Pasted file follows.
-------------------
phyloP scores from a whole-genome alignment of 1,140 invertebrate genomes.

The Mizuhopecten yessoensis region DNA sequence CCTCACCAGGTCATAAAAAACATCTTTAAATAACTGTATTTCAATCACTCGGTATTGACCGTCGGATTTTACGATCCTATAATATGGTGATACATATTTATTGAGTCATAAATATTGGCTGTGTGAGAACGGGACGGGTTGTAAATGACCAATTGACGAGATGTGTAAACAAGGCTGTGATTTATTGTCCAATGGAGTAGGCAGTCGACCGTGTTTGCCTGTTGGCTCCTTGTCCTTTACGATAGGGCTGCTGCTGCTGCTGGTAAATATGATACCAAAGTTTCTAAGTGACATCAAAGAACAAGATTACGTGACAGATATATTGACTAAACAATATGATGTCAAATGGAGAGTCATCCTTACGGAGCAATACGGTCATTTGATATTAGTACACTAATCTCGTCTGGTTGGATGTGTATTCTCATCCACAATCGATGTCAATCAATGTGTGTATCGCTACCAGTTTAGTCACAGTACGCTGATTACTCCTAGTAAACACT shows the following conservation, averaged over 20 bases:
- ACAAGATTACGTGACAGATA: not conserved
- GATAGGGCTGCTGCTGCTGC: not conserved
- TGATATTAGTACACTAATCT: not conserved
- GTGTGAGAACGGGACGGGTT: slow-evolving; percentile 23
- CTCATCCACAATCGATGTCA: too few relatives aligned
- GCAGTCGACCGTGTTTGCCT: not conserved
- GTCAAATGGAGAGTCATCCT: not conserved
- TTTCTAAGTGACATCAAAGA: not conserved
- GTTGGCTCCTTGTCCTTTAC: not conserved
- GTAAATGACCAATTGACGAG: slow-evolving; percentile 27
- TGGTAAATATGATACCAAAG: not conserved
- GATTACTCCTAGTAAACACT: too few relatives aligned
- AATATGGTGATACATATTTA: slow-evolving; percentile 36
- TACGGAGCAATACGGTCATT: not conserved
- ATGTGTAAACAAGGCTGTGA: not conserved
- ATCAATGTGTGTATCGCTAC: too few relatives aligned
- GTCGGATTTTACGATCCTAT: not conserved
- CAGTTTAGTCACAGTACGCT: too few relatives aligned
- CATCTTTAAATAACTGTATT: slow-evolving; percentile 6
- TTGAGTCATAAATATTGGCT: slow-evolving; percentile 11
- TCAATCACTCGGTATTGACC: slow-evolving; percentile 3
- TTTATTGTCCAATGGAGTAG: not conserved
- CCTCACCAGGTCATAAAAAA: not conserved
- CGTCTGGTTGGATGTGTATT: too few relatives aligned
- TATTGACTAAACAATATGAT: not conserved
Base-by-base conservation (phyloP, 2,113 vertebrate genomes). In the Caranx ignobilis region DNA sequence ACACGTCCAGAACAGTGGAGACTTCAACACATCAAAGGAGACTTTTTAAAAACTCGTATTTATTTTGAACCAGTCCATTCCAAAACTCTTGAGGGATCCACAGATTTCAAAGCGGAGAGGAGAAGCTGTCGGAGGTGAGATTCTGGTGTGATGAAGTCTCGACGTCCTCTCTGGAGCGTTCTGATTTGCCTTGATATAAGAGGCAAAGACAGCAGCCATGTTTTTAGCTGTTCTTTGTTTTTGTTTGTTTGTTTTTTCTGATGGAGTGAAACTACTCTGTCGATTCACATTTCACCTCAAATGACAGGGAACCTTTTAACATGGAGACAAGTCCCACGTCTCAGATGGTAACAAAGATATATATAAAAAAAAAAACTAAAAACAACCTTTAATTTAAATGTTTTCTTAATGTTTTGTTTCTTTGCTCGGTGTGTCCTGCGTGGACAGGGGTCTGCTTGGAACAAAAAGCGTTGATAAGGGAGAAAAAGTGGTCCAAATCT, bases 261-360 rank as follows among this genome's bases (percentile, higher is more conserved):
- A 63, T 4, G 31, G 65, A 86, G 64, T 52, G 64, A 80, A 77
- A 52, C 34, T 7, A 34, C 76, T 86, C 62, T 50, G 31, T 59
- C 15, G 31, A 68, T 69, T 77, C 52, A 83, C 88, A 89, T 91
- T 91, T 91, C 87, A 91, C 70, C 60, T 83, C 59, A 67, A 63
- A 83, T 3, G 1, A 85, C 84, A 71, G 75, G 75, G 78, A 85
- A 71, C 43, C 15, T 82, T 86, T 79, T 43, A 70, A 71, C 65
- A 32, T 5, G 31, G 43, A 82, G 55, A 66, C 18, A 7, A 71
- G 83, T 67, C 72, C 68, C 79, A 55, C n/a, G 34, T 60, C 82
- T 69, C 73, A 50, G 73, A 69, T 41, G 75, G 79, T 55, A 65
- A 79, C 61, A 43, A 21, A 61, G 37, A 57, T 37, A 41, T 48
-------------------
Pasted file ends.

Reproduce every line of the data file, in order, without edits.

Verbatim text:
phyloP scores from a whole-genome alignment of 1,140 invertebrate genomes.

The Mizuhopecten yessoensis region DNA sequence CCTCACCAGGTCATAAAAAACATCTTTAAATAACTGTATTTCAATCACTCGGTATTGACCGTCGGATTTTACGATCCTATAATATGGTGATACATATTTATTGAGTCATAAATATTGGCTGTGTGAGAACGGGACGGGTTGTAAATGACCAATTGACGAGATGTGTAAACAAGGCTGTGATTTATTGTCCAATGGAGTAGGCAGTCGACCGTGTTTGCCTGTTGGCTCCTTGTCCTTTACGATAGGGCTGCTGCTGCTGCTGGTAAATATGATACCAAAGTTTCTAAGTGACATCAAAGAACAAGATTACGTGACAGATATATTGACTAAACAATATGATGTCAAATGGAGAGTCATCCTTACGGAGCAATACGGTCATTTGATATTAGTACACTAATCTCGTCTGGTTGGATGTGTATTCTCATCCACAATCGATGTCAATCAATGTGTGTATCGCTACCAGTTTAGTCACAGTACGCTGATTACTCCTAGTAAACACT shows the following conservation, averaged over 20 bases:
- ACAAGATTACGTGACAGATA: not conserved
- GATAGGGCTGCTGCTGCTGC: not conserved
- TGATATTAGTACACTAATCT: not conserved
- GTGTGAGAACGGGACGGGTT: slow-evolving; percentile 23
- CTCATCCACAATCGATGTCA: too few relatives aligned
- GCAGTCGACCGTGTTTGCCT: not conserved
- GTCAAATGGAGAGTCATCCT: not conserved
- TTTCTAAGTGACATCAAAGA: not conserved
- GTTGGCTCCTTGTCCTTTAC: not conserved
- GTAAATGACCAATTGACGAG: slow-evolving; percentile 27
- TGGTAAATATGATACCAAAG: not conserved
- GATTACTCCTAGTAAACACT: too few relatives aligned
- AATATGGTGATACATATTTA: slow-evolving; percentile 36
- TACGGAGCAATACGGTCATT: not conserved
- ATGTGTAAACAAGGCTGTGA: not conserved
- ATCAATGTGTGTATCGCTAC: too few relatives aligned
- GTCGGATTTTACGATCCTAT: not conserved
- CAGTTTAGTCACAGTACGCT: too few relatives aligned
- CATCTTTAAATAACTGTATT: slow-evolving; percentile 6
- TTGAGTCATAAATATTGGCT: slow-evolving; percentile 11
- TCAATCACTCGGTATTGACC: slow-evolving; percentile 3
- TTTATTGTCCAATGGAGTAG: not conserved
- CCTCACCAGGTCATAAAAAA: not conserved
- CGTCTGGTTGGATGTGTATT: too few relatives aligned
- TATTGACTAAACAATATGAT: not conserved
Base-by-base conservation (phyloP, 2,113 vertebrate genomes). In the Caranx ignobilis region DNA sequence ACACGTCCAGAACAGTGGAGACTTCAACACATCAAAGGAGACTTTTTAAAAACTCGTATTTATTTTGAACCAGTCCATTCCAAAACTCTTGAGGGATCCACAGATTTCAAAGCGGAGAGGAGAAGCTGTCGGAGGTGAGATTCTGGTGTGATGAAGTCTCGACGTCCTCTCTGGAGCGTTCTGATTTGCCTTGATATAAGAGGCAAAGACAGCAGCCATGTTTTTAGCTGTTCTTTGTTTTTGTTTGTTTGTTTTTTCTGATGGAGTGAAACTACTCTGTCGATTCACATTTCACCTCAAATGACAGGGAACCTTTTAACATGGAGACAAGTCCCACGTCTCAGATGGTAACAAAGATATATATAAAAAAAAAAACTAAAAACAACCTTTAATTTAAATGTTTTCTTAATGTTTTGTTTCTTTGCTCGGTGTGTCCTGCGTGGACAGGGGTCTGCTTGGAACAAAAAGCGTTGATAAGGGAGAAAAAGTGGTCCAAATCT, bases 261-360 rank as follows among this genome's bases (percentile, higher is more conserved):
- A 63, T 4, G 31, G 65, A 86, G 64, T 52, G 64, A 80, A 77
- A 52, C 34, T 7, A 34, C 76, T 86, C 62, T 50, G 31, T 59
- C 15, G 31, A 68, T 69, T 77, C 52, A 83, C 88, A 89, T 91
- T 91, T 91, C 87, A 91, C 70, C 60, T 83, C 59, A 67, A 63
- A 83, T 3, G 1, A 85, C 84, A 71, G 75, G 75, G 78, A 85
- A 71, C 43, C 15, T 82, T 86, T 79, T 43, A 70, A 71, C 65
- A 32, T 5, G 31, G 43, A 82, G 55, A 66, C 18, A 7, A 71
- G 83, T 67, C 72, C 68, C 79, A 55, C n/a, G 34, T 60, C 82
- T 69, C 73, A 50, G 73, A 69, T 41, G 75, G 79, T 55, A 65
- A 79, C 61, A 43, A 21, A 61, G 37, A 57, T 37, A 41, T 48